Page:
--> Harvey Newstrom
> John Clark wrote,
> > Bin Laden is a hero in much of the Islamic world but that's also a
> > society that disapproves of alcohol and is astronomically puritanical,
> > so what we need is someone who's good at PhotoShop. What we
> > need is a picture of Bin Laden drinking a martini with his arm
> > around a beautiful girl in a bikini, or better yet a gay looking young
> > man in a Speedo.
> Spike Jones wrote,
> > We have really good printing technology. We can print and
> > bind books for almost nothing. How about if we print truckloads
> > of korae, except each one with one altered verse? If we get
> > clever, we could print a million of them, each with a different
> > altered verse, bind them with pre-aged covers, so they could
> > not be distinguished easily from the originals without reading
> > the entire thing, carefully. If those get into circulation, print a
> > new set with the old altered verse plus an additional altered verse.
> > In each case these altered verses reverse the meaning of the original.
> > I figure one cruise missile aimed at scorched and barren desert
> > would cost about the same as one truckload of korae. spike
> This is ludicrous. Extropians are believers in TRUTH. Yet every time we
> have any sort of threat to our ideals, many people on this list start
> inventing all sorts of subterfuge and lies. The archives are
> full of ideas
> on infiltrating groups, committing crimes and blaming them on
> someone else,
> issuing false statements attributed to someone else, starting
> false rumors, etc.
I agree. You can win with the truth; descent into subterfuge and secrecy is
very bad. I see this all the time in business; it's the knee-jerk reaction
of 90% of execs when in conflict with other companies or when something goes
wrong. Must be hardwired into humans somewhere.
But I liked the underlying core of the koran idea, if not them
implementation. As a culture (and including technology in this definition),
US core competency is not in fighting wars [rationale: the US doesn't want
to, not that it is technically bad at it]. US core competency is in
spreading the US cultural meme package -- you just have to look at China to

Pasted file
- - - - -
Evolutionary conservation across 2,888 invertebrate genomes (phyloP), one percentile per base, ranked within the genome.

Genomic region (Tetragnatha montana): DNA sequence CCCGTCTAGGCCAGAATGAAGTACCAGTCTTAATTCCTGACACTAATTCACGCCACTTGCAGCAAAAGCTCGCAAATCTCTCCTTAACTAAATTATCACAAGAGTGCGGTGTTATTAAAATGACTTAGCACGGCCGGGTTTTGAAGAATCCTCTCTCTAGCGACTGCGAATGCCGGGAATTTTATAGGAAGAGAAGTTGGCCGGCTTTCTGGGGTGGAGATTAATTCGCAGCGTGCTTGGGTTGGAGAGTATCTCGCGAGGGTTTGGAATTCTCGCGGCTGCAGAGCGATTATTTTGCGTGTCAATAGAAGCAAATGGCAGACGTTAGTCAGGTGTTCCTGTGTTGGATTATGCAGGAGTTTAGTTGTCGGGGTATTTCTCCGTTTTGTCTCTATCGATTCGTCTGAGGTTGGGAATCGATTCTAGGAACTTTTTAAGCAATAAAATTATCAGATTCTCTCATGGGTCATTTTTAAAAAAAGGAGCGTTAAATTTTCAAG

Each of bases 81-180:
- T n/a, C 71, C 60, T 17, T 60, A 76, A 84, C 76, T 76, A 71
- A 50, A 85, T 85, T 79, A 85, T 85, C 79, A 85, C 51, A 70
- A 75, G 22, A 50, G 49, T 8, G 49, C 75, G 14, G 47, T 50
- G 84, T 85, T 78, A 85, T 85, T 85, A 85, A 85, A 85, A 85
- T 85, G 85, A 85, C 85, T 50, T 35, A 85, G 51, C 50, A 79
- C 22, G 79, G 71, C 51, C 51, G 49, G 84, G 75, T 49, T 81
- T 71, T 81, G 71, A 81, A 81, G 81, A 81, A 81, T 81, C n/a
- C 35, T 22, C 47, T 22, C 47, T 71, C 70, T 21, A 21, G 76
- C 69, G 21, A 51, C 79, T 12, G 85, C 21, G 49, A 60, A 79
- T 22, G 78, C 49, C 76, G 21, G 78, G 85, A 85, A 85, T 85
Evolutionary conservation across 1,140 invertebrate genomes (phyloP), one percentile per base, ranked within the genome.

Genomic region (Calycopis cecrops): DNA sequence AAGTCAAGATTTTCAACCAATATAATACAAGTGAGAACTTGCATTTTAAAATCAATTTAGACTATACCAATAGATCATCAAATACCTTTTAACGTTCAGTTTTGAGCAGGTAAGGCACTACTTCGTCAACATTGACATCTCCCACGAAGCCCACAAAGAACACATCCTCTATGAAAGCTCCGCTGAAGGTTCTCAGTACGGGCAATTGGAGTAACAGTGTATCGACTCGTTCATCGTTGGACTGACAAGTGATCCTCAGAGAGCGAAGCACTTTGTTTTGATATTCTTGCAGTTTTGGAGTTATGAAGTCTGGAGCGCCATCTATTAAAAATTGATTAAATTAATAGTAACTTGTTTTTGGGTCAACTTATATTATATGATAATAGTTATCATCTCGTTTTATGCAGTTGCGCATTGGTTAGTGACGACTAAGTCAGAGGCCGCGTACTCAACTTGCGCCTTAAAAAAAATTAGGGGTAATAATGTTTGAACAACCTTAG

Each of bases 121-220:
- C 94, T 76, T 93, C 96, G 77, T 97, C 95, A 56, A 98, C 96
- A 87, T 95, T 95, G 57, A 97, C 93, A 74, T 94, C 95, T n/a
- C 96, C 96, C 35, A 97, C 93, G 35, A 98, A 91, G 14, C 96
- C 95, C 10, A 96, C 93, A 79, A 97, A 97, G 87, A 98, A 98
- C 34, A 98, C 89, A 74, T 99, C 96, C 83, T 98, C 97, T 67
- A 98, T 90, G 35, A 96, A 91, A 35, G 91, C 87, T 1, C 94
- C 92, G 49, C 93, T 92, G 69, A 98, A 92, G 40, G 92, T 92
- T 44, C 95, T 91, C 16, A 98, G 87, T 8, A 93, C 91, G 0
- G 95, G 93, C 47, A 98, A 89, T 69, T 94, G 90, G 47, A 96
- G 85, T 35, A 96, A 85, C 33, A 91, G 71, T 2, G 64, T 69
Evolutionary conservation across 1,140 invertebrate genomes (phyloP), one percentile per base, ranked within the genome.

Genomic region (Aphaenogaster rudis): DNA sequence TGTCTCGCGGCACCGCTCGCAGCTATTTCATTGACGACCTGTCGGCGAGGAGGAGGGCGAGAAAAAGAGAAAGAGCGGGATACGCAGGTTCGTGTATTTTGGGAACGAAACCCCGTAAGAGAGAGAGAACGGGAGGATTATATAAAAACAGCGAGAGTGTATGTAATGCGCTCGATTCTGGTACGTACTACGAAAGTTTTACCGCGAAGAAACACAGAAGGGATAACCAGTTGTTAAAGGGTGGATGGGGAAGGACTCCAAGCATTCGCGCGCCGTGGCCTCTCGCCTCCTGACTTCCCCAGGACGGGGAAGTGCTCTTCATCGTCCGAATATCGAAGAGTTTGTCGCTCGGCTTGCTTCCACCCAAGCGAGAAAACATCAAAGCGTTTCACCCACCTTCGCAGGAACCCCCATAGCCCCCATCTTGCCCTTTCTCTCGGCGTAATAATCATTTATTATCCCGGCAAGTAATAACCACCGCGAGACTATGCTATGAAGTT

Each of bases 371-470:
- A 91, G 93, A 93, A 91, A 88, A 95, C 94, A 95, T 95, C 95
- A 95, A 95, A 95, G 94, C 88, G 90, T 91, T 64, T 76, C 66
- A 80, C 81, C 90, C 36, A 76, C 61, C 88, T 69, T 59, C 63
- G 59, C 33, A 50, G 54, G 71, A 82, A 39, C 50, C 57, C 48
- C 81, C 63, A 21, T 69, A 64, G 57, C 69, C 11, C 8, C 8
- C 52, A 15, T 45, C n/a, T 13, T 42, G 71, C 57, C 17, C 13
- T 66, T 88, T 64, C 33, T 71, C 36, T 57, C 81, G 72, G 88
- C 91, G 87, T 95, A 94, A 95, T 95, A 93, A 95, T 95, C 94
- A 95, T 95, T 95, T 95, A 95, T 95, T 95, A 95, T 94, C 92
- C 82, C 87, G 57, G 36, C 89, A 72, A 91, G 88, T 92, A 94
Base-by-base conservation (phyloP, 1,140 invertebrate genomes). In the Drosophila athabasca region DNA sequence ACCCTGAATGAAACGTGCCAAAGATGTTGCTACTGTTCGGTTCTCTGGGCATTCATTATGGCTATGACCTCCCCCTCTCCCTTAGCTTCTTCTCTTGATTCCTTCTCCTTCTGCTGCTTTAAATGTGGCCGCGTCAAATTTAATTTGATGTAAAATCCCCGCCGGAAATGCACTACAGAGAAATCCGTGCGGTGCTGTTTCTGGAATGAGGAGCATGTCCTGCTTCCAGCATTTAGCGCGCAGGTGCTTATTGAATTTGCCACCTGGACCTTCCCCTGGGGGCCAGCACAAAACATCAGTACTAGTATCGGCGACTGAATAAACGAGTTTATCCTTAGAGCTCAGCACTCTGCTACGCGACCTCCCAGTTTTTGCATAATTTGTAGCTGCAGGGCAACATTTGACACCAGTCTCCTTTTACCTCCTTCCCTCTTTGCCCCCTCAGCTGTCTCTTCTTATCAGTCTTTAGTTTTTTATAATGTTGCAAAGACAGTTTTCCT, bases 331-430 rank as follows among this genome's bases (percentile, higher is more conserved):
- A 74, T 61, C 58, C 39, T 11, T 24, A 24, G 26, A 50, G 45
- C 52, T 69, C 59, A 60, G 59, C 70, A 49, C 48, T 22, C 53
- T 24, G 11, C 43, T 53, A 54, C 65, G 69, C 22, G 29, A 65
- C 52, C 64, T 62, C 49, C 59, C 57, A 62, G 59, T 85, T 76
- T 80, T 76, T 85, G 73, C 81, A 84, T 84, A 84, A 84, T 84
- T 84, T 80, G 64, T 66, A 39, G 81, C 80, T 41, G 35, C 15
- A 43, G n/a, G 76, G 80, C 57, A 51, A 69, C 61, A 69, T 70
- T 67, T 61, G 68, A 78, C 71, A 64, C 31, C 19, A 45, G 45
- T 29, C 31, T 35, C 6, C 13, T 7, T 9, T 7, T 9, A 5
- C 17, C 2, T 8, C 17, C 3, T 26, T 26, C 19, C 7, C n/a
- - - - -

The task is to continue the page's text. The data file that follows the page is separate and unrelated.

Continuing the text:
see how we're doing at that with a country where we're really trying.
Whatever anyone says, US companies and interests are fully engaged and
merged with Chinese companies and interests in my industry (wireless) and
many others; there is a great exchange of culture, ideas and technologies
going on right now. Chinese and American businesspeople -- the politicians
and influencers and moneymen of tomorrow -- are open and friendly with one
If you look at where real non-negotiable problems in the world come from,
they seem to center around isolated countries and regions, those in which
the citizens cannot be a part of the global flow of knowledge. So taking the
book idea, we apply it to an equal mix of : a) educational materials (got to
make it easy for people who can read to teach those who can't), b) history
and cultural works relevant to the region we're dropping them on, c)
literature from around the world, d) books formed up of translated newspaper
digests from around the world.
Then we get on and drop this stuff on a country.
There's all sorts of tech solutions too (which is where we get fanciful):
a) drop handhelds and chips instead of books. Use the simputers developed
for India; $200 each, rugged and simple.
b) if you're going to invade someplace (which you really shouldn't -- see
point on core competency above), invade it in a small way to set up and
protect small distribution centers surrounding those recently-invented
book-binding devices that can run off books on demand. Propagate the devices
and the books they produce.
c) hell, radios would work. Lots and lots of them; the wind-up clockwork
So anyway, back to the points: books are better than bombs. Isolationism
breeds worse terrorists. In a small world, the community can't afford to let
countries damage their own populations by sitting in the corner and not
participating. Or forcing them to do the same. Just build a big pipe for the
exchange of information between cultures, and let the market and human
nature do the rest.
This archive was generated by hypermail 2b30 : Fri Oct 12 2001 - 14:40:47 MDT